Obama says easy access to weapons 'unconscionable'

President Barack Obama speaks to journalists at the White House. (Pablo Martinez Monsivais, AP)
President Barack Obama speaks to journalists at the White House. (Pablo Martinez Monsivais, AP)

Washington - Renewing his call to reduce gun violence, President Barack Obama characterised easy access to weapons as "unconscionable" Saturday, less than a week after the worst mass shooting in US history.

"Even after we see parents grieve for their children, the fact that we as a country do nothing to prevent the next heartbreak makes no sense," Obama said in his weekly radio address, which fell one day ahead of Father's Day.

Forty-nine people were killed and 53 were injured when a gunman opened fire early Sunday at Orlando, Florida's Pulse nightclub, armed with a legally bought assault rifle.

The gunman, 29-year-old Omar Mateen - a Muslim American of Afghan descent - ran amok in the packed gay club, pledging allegiance to the leader of the Islamic State group before being killed in a police raid.

"Being tough on terrorism, particularly the sorts of homegrown terrorism that we've seen now in Orlando and San Bernardino, means making it harder for people who want to kill Americans to get their hands on assault weapons that are capable of killing dozens of innocents as quickly as possible," Obama said.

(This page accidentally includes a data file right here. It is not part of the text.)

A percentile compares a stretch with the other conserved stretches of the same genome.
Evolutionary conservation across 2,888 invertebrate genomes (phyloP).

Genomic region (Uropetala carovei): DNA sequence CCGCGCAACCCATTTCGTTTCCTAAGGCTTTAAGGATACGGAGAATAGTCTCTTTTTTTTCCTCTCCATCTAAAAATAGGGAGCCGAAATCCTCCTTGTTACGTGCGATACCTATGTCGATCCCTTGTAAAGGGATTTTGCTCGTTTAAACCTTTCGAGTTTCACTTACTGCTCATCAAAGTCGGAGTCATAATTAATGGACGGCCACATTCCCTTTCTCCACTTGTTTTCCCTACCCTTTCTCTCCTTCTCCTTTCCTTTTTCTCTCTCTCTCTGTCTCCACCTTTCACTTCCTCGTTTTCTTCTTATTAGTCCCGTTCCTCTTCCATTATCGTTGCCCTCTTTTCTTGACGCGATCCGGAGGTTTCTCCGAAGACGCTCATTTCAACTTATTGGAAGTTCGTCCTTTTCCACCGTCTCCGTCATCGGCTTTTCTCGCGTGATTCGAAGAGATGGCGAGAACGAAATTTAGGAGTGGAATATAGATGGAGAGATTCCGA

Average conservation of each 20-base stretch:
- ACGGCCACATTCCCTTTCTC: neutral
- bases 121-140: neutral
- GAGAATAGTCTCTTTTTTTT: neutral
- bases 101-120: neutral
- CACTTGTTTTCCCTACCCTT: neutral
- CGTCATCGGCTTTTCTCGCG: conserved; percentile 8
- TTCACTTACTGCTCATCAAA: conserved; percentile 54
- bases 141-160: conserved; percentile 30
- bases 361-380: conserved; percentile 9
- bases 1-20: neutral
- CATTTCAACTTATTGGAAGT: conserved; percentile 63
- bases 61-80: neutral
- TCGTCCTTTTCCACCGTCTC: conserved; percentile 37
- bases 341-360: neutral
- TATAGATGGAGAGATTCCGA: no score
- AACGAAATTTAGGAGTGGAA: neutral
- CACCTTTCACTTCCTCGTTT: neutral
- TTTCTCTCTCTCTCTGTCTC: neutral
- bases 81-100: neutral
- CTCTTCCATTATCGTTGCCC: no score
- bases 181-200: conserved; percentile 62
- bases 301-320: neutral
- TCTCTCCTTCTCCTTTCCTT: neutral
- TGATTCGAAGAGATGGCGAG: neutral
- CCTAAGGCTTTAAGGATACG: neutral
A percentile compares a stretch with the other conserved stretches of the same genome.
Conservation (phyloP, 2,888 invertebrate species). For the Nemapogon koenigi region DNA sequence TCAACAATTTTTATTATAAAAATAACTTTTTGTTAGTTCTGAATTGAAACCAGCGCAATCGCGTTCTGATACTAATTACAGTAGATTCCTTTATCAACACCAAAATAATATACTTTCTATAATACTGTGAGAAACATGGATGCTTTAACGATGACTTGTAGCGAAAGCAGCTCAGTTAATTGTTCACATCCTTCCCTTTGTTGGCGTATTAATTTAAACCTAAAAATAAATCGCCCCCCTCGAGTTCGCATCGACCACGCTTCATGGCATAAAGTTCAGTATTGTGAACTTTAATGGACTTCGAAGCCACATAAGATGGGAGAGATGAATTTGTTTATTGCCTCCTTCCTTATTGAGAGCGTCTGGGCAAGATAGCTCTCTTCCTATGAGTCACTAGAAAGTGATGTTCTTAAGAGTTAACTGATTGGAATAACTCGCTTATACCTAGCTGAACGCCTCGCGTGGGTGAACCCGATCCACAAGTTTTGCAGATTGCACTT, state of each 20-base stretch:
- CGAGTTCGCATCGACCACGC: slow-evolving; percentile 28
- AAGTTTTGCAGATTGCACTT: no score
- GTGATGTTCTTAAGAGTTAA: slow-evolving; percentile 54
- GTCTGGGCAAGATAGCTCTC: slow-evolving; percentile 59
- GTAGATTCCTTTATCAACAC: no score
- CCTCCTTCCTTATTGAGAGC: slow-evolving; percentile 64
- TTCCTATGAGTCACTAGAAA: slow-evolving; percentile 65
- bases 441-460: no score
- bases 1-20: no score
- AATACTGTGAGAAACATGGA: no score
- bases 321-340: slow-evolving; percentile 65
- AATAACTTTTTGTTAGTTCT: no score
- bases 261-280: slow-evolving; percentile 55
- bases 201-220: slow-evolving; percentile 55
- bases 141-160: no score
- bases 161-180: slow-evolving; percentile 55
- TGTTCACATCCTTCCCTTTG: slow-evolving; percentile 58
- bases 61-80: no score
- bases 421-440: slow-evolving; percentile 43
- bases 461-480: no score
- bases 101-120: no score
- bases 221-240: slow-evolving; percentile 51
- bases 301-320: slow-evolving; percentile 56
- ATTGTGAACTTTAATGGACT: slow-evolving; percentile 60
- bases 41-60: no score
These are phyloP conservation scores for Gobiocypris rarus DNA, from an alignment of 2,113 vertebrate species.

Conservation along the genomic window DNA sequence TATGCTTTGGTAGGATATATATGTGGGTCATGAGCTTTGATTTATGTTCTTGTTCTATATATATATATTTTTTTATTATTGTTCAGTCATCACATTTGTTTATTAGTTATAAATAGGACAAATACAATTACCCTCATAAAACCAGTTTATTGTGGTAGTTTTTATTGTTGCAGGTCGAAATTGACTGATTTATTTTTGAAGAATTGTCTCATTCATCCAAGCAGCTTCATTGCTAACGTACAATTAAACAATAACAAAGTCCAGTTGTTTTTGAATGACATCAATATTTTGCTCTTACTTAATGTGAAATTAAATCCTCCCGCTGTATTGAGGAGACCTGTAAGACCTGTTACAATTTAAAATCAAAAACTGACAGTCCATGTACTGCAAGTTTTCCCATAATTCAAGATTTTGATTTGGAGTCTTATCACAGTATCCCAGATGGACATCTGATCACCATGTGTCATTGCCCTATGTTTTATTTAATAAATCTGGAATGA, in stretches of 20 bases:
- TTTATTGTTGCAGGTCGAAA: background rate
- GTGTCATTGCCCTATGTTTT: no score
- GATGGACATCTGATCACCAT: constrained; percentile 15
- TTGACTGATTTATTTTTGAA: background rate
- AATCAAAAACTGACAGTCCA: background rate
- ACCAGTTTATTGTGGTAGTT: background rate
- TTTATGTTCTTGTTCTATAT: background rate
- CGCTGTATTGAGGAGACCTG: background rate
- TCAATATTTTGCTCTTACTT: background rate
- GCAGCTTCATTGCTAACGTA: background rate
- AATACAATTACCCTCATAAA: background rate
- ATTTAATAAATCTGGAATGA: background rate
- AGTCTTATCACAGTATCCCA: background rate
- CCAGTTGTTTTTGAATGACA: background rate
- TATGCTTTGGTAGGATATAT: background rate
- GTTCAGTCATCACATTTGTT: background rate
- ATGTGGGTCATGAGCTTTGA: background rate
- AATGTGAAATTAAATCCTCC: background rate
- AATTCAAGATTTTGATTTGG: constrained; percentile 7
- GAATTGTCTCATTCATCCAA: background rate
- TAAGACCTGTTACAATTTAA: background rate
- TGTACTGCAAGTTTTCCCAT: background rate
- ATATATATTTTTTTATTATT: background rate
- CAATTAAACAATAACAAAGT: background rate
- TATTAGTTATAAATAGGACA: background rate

Weapons of war

In a similar incident, a man and wife opened fire in San Bernardino, California, on a Christmas party in December, killing 14 people in a separate mass shooting.

"Like all dads, I worry about my girls' safety all the time. Especially when we see preventable violence in places our sons and daughters go every day -- their schools and houses of worship, movie theaters, nightclubs, as they get older."

"It's unconscionable that we allow easy access to weapons of war in these places," Obama said.

On Thursday the president traveled to Orlando, where he met with the families of the victims and demanded that the Republican-controlled Congress pass gun control.

"We need our kids to hear us speak up about the risks guns pose to our communities, and against a status quo that doesn't make sense. They need to hear us say these things even when those who disagree are loud and are powerful," Obama said on Sunday.

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